25 November 2012

Zimbabwe: A Breeding Ground for Fraudsters

ZIMBABWE is one of the four countries in Africa that contributed the bulk of fraud cases valued at US$2 billion in the first half of the year, according to a latest report released by KPMG, one of the leading global auditing firms.

The report -- KPMG Africa Fraud Barometer -- said Nigeria, Kenya, Zimbabwe and South Africa contributed 74% of all fraud cases in Africa.

The findings are a slap in the face of government's efforts to lure investors and help rebuild the economy, poised for a third consecutive year of growth after a decade of recession.

The government's medium-term plan projects that foreign direct investment would contribute 20% to the country's Gross Domestic Product in 2015 up from the current 4%.

In an analysis on the increase in fraud cases in Zimbabwe, Emilia Chisango, partner at KPMG Zimbabwe, said fraud had been increasing, especially after the dollarisation of the economy.

"With dollarisation, the basic economic fundamentals started to apply, resulting in significantly reduced income streams for certain classes of the society who were engaged mainly in the informal sector where returns were quite significant," Chisango said.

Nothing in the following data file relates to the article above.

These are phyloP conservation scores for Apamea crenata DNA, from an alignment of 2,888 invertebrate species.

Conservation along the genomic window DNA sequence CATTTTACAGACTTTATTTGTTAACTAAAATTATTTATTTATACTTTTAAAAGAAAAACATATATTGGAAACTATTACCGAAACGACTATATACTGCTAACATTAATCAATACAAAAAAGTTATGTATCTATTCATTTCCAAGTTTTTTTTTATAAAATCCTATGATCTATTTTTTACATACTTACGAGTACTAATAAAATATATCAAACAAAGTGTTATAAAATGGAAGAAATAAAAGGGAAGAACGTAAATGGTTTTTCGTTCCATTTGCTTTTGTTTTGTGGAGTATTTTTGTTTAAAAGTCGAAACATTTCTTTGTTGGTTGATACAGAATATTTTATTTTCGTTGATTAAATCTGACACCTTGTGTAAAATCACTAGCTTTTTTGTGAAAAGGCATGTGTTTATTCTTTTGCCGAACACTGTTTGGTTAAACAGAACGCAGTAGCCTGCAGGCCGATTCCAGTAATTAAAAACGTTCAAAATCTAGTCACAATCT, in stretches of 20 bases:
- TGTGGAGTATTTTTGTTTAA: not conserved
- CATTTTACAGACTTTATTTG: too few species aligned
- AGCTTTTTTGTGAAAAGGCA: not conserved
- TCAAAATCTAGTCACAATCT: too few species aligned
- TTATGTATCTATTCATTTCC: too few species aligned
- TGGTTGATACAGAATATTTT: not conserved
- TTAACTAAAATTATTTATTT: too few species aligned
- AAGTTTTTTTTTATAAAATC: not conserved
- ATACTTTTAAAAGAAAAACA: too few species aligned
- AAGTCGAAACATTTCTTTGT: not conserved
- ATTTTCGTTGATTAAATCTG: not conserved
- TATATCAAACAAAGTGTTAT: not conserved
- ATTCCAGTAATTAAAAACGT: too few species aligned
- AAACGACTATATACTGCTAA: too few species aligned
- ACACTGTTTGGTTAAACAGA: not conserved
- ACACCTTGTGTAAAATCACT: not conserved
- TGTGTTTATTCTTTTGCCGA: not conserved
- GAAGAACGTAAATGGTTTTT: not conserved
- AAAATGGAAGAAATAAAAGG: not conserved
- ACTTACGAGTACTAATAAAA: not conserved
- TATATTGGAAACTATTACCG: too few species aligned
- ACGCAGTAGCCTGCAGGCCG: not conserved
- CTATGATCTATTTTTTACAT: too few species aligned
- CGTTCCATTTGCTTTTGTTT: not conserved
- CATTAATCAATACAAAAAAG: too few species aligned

"Those with reduced sources of income tend to resort to fraudulent activities to sustain their lifestyles."

Chisango said as a result of the tight liquidity in the market, there had been significant mushrooming of fraudulent microfinance institutions that lend money at inflated interest rates and in turn accept deposits at attractive interest rates.

She said while there were a number of genuine such institutions, fraudsters had preyed on this by purporting to own microfinance institutions and offering rates which are significantly higher.

Once they collect a sizeable amount of deposits, they often disappear with it altogether.

"There are more fraudulent transactions involving individuals, though the ones where companies are affected tend to be of significantly higher values. We believe that the level of reported cases is actually indicative of the actual levels of fraud happening in the country," Chisango said.

Overall, the KPMG report showed that fraud and misrepresentation had the highest reported cases at 37%, a decrease of 10% from the previous six months. Most fraud is committed by government officials (18%), followed by business people (15%) and employees (14%).

The report said in the period January 1 to June 30, 2012, a total of 503 cases were reported compared to 520 recorded in the same period last year.

The value of the reported cases during the period dropped to US$2 billion from US$3,3 billion recorded in the same period last year.

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